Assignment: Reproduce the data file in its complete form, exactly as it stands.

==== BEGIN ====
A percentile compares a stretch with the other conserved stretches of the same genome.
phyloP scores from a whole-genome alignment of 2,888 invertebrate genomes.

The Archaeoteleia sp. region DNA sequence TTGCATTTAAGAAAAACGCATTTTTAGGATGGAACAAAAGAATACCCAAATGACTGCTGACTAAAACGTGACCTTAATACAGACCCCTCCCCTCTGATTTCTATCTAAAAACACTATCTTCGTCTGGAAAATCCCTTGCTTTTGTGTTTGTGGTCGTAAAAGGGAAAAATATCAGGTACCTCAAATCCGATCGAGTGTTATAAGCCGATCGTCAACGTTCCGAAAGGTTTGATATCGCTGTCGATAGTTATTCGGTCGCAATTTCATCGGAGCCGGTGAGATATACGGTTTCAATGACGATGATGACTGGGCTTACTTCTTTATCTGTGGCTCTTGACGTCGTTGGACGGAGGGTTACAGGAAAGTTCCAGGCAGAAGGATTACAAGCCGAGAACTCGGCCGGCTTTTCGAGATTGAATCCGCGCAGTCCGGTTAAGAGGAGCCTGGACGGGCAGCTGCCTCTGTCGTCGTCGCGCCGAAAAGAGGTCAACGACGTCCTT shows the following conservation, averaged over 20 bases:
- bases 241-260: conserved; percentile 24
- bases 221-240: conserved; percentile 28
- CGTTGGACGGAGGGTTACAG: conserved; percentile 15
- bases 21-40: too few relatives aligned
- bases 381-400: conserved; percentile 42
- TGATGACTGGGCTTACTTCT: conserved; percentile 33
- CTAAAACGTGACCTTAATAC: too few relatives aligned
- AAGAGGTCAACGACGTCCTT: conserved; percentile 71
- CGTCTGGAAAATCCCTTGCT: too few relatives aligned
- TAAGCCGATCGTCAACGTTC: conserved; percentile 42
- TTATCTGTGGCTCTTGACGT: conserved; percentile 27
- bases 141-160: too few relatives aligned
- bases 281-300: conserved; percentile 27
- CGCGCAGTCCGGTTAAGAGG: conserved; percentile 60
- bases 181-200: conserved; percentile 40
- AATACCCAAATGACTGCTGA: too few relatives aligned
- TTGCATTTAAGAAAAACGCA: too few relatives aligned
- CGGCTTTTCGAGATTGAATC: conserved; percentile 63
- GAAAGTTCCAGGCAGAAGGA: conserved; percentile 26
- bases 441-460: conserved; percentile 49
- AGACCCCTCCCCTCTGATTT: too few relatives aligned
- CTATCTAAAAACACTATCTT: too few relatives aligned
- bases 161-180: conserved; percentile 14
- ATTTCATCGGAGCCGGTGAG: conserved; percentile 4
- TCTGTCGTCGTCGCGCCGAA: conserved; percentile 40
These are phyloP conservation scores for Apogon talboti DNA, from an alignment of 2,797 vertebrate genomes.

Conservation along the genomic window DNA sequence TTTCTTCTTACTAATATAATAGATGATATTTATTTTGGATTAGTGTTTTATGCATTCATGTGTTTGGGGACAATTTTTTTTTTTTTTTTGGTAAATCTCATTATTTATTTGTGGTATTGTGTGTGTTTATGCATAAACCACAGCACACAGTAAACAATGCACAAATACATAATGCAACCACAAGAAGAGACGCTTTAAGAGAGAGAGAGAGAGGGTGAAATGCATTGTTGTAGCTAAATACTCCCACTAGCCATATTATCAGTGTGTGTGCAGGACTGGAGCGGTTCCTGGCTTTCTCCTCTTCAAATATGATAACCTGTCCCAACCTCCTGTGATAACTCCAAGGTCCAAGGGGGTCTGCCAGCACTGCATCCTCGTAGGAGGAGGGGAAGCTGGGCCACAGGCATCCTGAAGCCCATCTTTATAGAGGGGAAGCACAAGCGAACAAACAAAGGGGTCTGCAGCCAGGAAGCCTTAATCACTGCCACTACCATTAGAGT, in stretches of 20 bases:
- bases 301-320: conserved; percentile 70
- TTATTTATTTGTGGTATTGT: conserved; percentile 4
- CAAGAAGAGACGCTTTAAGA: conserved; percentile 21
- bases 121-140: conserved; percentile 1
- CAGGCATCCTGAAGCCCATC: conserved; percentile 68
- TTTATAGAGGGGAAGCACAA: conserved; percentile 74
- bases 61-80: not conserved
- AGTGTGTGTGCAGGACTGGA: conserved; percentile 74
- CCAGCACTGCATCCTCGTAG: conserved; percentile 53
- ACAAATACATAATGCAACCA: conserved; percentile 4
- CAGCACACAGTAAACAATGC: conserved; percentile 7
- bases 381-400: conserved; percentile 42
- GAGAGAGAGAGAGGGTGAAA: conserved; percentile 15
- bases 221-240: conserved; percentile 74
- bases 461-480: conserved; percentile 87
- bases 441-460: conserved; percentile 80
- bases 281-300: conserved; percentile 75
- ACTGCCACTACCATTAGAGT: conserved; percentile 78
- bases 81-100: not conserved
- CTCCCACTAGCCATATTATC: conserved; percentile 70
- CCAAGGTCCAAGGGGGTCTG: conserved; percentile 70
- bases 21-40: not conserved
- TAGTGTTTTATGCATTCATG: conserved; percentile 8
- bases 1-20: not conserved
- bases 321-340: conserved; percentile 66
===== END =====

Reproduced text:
A percentile compares a stretch with the other conserved stretches of the same genome.
phyloP scores from a whole-genome alignment of 2,888 invertebrate genomes.

The Archaeoteleia sp. region DNA sequence TTGCATTTAAGAAAAACGCATTTTTAGGATGGAACAAAAGAATACCCAAATGACTGCTGACTAAAACGTGACCTTAATACAGACCCCTCCCCTCTGATTTCTATCTAAAAACACTATCTTCGTCTGGAAAATCCCTTGCTTTTGTGTTTGTGGTCGTAAAAGGGAAAAATATCAGGTACCTCAAATCCGATCGAGTGTTATAAGCCGATCGTCAACGTTCCGAAAGGTTTGATATCGCTGTCGATAGTTATTCGGTCGCAATTTCATCGGAGCCGGTGAGATATACGGTTTCAATGACGATGATGACTGGGCTTACTTCTTTATCTGTGGCTCTTGACGTCGTTGGACGGAGGGTTACAGGAAAGTTCCAGGCAGAAGGATTACAAGCCGAGAACTCGGCCGGCTTTTCGAGATTGAATCCGCGCAGTCCGGTTAAGAGGAGCCTGGACGGGCAGCTGCCTCTGTCGTCGTCGCGCCGAAAAGAGGTCAACGACGTCCTT shows the following conservation, averaged over 20 bases:
- bases 241-260: conserved; percentile 24
- bases 221-240: conserved; percentile 28
- CGTTGGACGGAGGGTTACAG: conserved; percentile 15
- bases 21-40: too few relatives aligned
- bases 381-400: conserved; percentile 42
- TGATGACTGGGCTTACTTCT: conserved; percentile 33
- CTAAAACGTGACCTTAATAC: too few relatives aligned
- AAGAGGTCAACGACGTCCTT: conserved; percentile 71
- CGTCTGGAAAATCCCTTGCT: too few relatives aligned
- TAAGCCGATCGTCAACGTTC: conserved; percentile 42
- TTATCTGTGGCTCTTGACGT: conserved; percentile 27
- bases 141-160: too few relatives aligned
- bases 281-300: conserved; percentile 27
- CGCGCAGTCCGGTTAAGAGG: conserved; percentile 60
- bases 181-200: conserved; percentile 40
- AATACCCAAATGACTGCTGA: too few relatives aligned
- TTGCATTTAAGAAAAACGCA: too few relatives aligned
- CGGCTTTTCGAGATTGAATC: conserved; percentile 63
- GAAAGTTCCAGGCAGAAGGA: conserved; percentile 26
- bases 441-460: conserved; percentile 49
- AGACCCCTCCCCTCTGATTT: too few relatives aligned
- CTATCTAAAAACACTATCTT: too few relatives aligned
- bases 161-180: conserved; percentile 14
- ATTTCATCGGAGCCGGTGAG: conserved; percentile 4
- TCTGTCGTCGTCGCGCCGAA: conserved; percentile 40
These are phyloP conservation scores for Apogon talboti DNA, from an alignment of 2,797 vertebrate genomes.

Conservation along the genomic window DNA sequence TTTCTTCTTACTAATATAATAGATGATATTTATTTTGGATTAGTGTTTTATGCATTCATGTGTTTGGGGACAATTTTTTTTTTTTTTTTGGTAAATCTCATTATTTATTTGTGGTATTGTGTGTGTTTATGCATAAACCACAGCACACAGTAAACAATGCACAAATACATAATGCAACCACAAGAAGAGACGCTTTAAGAGAGAGAGAGAGAGGGTGAAATGCATTGTTGTAGCTAAATACTCCCACTAGCCATATTATCAGTGTGTGTGCAGGACTGGAGCGGTTCCTGGCTTTCTCCTCTTCAAATATGATAACCTGTCCCAACCTCCTGTGATAACTCCAAGGTCCAAGGGGGTCTGCCAGCACTGCATCCTCGTAGGAGGAGGGGAAGCTGGGCCACAGGCATCCTGAAGCCCATCTTTATAGAGGGGAAGCACAAGCGAACAAACAAAGGGGTCTGCAGCCAGGAAGCCTTAATCACTGCCACTACCATTAGAGT, in stretches of 20 bases:
- bases 301-320: conserved; percentile 70
- TTATTTATTTGTGGTATTGT: conserved; percentile 4
- CAAGAAGAGACGCTTTAAGA: conserved; percentile 21
- bases 121-140: conserved; percentile 1
- CAGGCATCCTGAAGCCCATC: conserved; percentile 68
- TTTATAGAGGGGAAGCACAA: conserved; percentile 74
- bases 61-80: not conserved
- AGTGTGTGTGCAGGACTGGA: conserved; percentile 74
- CCAGCACTGCATCCTCGTAG: conserved; percentile 53
- ACAAATACATAATGCAACCA: conserved; percentile 4
- CAGCACACAGTAAACAATGC: conserved; percentile 7
- bases 381-400: conserved; percentile 42
- GAGAGAGAGAGAGGGTGAAA: conserved; percentile 15
- bases 221-240: conserved; percentile 74
- bases 461-480: conserved; percentile 87
- bases 441-460: conserved; percentile 80
- bases 281-300: conserved; percentile 75
- ACTGCCACTACCATTAGAGT: conserved; percentile 78
- bases 81-100: not conserved
- CTCCCACTAGCCATATTATC: conserved; percentile 70
- CCAAGGTCCAAGGGGGTCTG: conserved; percentile 70
- bases 21-40: not conserved
- TAGTGTTTTATGCATTCATG: conserved; percentile 8
- bases 1-20: not conserved
- bases 321-340: conserved; percentile 66